Running Shoe Clinic 101
By Paul Baltutis
The good news: There’s a wide selection of styles and varieties of running shoes. The bad news: There is a wide selection of styles and varieties of running shoes. Yes, there are many bands, models, categories and technical terms to learn, such as pronation, supination, and biomechanics, so how can you possibly sort all this out?
After owning over 120 pairs of running shoes (four pairs a year for 30 years) and by working at a running store for the past five years, I’ve learned a few things about the selection process and the shoe industry. Here are some helpful tips on running shoes:
Determine what foot type you have
Do you have a high arch, medium arch, or are you flat-footed? You can determine this by getting your feet wet and standing on a brown paper bag. Now look at the impression left behind. Compare it to the graphics to the left. Each of the three foot types operates differently, and the shoe manufacturers factor this into the design of the shoe.
High arches appear like caverns under your feet, and the accompanying bone structure of this foot type is generally rigid and firm. I equate these to truck suspension on a vehicle. The suspension is solid, but the ride is firm. This foot type is considered suppinating (rolling to the outside) or neutral. The proper shoe for runners in this category should provides cushioning while not changing the basic motion of the foot. This type is called cushioning or neutral category.
Medium arches and mid-range arches display more inward flex or pronation than a high arch. Given the vehicle analogy, the average arch is like a standard car sedan. This arch type provides reasonable shock absorption and flex; however, since the motion of the arch goes inward, a greater degree of firm arch support is needed to keep the foot properly aligned The shoe industry calls this type the stability category.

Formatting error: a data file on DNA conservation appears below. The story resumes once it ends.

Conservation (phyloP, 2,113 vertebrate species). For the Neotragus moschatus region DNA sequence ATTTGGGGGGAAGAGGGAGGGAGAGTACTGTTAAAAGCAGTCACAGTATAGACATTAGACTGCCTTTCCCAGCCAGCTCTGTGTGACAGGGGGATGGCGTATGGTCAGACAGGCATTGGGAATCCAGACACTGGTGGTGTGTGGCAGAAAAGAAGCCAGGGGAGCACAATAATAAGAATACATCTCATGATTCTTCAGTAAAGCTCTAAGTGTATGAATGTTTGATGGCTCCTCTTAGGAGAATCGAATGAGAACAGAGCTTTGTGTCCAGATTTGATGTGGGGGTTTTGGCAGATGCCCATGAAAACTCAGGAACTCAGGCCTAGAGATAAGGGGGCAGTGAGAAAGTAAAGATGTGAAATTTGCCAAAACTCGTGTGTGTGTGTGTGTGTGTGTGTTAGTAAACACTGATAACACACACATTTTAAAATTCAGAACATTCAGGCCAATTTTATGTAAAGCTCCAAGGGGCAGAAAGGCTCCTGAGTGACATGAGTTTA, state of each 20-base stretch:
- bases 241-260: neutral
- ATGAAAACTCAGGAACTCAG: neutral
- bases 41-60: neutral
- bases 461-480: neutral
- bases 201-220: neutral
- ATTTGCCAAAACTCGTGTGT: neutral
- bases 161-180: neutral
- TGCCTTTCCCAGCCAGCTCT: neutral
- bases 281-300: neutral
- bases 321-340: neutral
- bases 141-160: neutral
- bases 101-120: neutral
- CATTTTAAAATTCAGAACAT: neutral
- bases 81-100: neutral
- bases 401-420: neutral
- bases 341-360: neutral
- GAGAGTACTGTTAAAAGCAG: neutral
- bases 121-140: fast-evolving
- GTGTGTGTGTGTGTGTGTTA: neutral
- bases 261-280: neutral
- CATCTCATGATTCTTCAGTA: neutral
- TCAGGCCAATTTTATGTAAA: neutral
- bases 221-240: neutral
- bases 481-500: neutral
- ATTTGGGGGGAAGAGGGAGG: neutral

Low to flat arch
The characteristic that best describes this category is over-pronation. The lower the arch, the more flexible it is, and while the flat foot distributes shock very effectively, the arch is so flexible that it goes “overboard.” The best vehicle analogy is a sedan with a mushy or a too-springy shock absorber. Picture a lowrider car that has hydraulic shocks installed and keeps bouncing up and down. For your foot, however, this excessive pronation needs additional support to control this excessive motion and is called motion control shoes.
Once you know the category that fits your kind of foot, try several brands and see how they feel on your feet. Simply trust your foot to tell you what feels natural and comfortable. While you can certainly do this on your own, going to a specialty running store with a knowledgeable sales staff is a smart way to find out what will work best for you. Getting a good fit is still a trial and error process, but a little knowledge goes a long way toward making your running experience the best it can be.
Paul Baltutis, is manager of Soler’s Sports and a certified marathon coach for Team in Training. For more information, please contact Paul Baltutis via e-mail at firstname.lastname@example.org.